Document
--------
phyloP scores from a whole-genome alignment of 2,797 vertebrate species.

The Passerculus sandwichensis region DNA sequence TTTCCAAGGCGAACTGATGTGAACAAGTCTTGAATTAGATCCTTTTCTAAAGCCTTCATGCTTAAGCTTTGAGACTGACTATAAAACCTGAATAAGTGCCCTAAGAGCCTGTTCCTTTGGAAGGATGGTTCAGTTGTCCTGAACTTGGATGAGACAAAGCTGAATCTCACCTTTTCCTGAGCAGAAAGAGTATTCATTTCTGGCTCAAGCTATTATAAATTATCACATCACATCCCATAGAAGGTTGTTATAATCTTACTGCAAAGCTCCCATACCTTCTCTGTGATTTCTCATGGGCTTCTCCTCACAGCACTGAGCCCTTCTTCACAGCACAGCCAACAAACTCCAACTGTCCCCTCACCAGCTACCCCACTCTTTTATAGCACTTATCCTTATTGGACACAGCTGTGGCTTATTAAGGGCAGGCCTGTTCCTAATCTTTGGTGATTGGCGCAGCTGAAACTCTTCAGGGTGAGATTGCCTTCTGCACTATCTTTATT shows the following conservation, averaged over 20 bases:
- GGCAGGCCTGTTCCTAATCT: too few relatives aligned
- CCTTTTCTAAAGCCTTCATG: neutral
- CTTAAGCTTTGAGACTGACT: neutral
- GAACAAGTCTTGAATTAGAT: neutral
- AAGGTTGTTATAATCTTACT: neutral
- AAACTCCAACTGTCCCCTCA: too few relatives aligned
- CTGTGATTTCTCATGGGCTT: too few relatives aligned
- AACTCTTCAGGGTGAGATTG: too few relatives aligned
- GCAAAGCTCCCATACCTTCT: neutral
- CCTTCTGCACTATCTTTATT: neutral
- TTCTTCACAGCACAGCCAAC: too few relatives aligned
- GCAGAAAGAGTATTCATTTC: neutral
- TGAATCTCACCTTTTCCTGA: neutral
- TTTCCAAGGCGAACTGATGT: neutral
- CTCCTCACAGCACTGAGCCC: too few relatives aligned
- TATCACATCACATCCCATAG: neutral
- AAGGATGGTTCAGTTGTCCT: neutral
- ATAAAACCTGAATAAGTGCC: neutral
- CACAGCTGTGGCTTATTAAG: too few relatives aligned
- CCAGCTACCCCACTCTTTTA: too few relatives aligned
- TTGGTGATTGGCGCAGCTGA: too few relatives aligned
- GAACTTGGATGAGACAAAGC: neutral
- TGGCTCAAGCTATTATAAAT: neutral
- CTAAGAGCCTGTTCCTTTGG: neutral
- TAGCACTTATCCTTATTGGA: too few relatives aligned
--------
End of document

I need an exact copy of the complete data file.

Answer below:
phyloP scores from a whole-genome alignment of 2,797 vertebrate species.

The Passerculus sandwichensis region DNA sequence TTTCCAAGGCGAACTGATGTGAACAAGTCTTGAATTAGATCCTTTTCTAAAGCCTTCATGCTTAAGCTTTGAGACTGACTATAAAACCTGAATAAGTGCCCTAAGAGCCTGTTCCTTTGGAAGGATGGTTCAGTTGTCCTGAACTTGGATGAGACAAAGCTGAATCTCACCTTTTCCTGAGCAGAAAGAGTATTCATTTCTGGCTCAAGCTATTATAAATTATCACATCACATCCCATAGAAGGTTGTTATAATCTTACTGCAAAGCTCCCATACCTTCTCTGTGATTTCTCATGGGCTTCTCCTCACAGCACTGAGCCCTTCTTCACAGCACAGCCAACAAACTCCAACTGTCCCCTCACCAGCTACCCCACTCTTTTATAGCACTTATCCTTATTGGACACAGCTGTGGCTTATTAAGGGCAGGCCTGTTCCTAATCTTTGGTGATTGGCGCAGCTGAAACTCTTCAGGGTGAGATTGCCTTCTGCACTATCTTTATT shows the following conservation, averaged over 20 bases:
- GGCAGGCCTGTTCCTAATCT: too few relatives aligned
- CCTTTTCTAAAGCCTTCATG: neutral
- CTTAAGCTTTGAGACTGACT: neutral
- GAACAAGTCTTGAATTAGAT: neutral
- AAGGTTGTTATAATCTTACT: neutral
- AAACTCCAACTGTCCCCTCA: too few relatives aligned
- CTGTGATTTCTCATGGGCTT: too few relatives aligned
- AACTCTTCAGGGTGAGATTG: too few relatives aligned
- GCAAAGCTCCCATACCTTCT: neutral
- CCTTCTGCACTATCTTTATT: neutral
- TTCTTCACAGCACAGCCAAC: too few relatives aligned
- GCAGAAAGAGTATTCATTTC: neutral
- TGAATCTCACCTTTTCCTGA: neutral
- TTTCCAAGGCGAACTGATGT: neutral
- CTCCTCACAGCACTGAGCCC: too few relatives aligned
- TATCACATCACATCCCATAG: neutral
- AAGGATGGTTCAGTTGTCCT: neutral
- ATAAAACCTGAATAAGTGCC: neutral
- CACAGCTGTGGCTTATTAAG: too few relatives aligned
- CCAGCTACCCCACTCTTTTA: too few relatives aligned
- TTGGTGATTGGCGCAGCTGA: too few relatives aligned
- GAACTTGGATGAGACAAAGC: neutral
- TGGCTCAAGCTATTATAAAT: neutral
- CTAAGAGCCTGTTCCTTTGG: neutral
- TAGCACTTATCCTTATTGGA: too few relatives aligned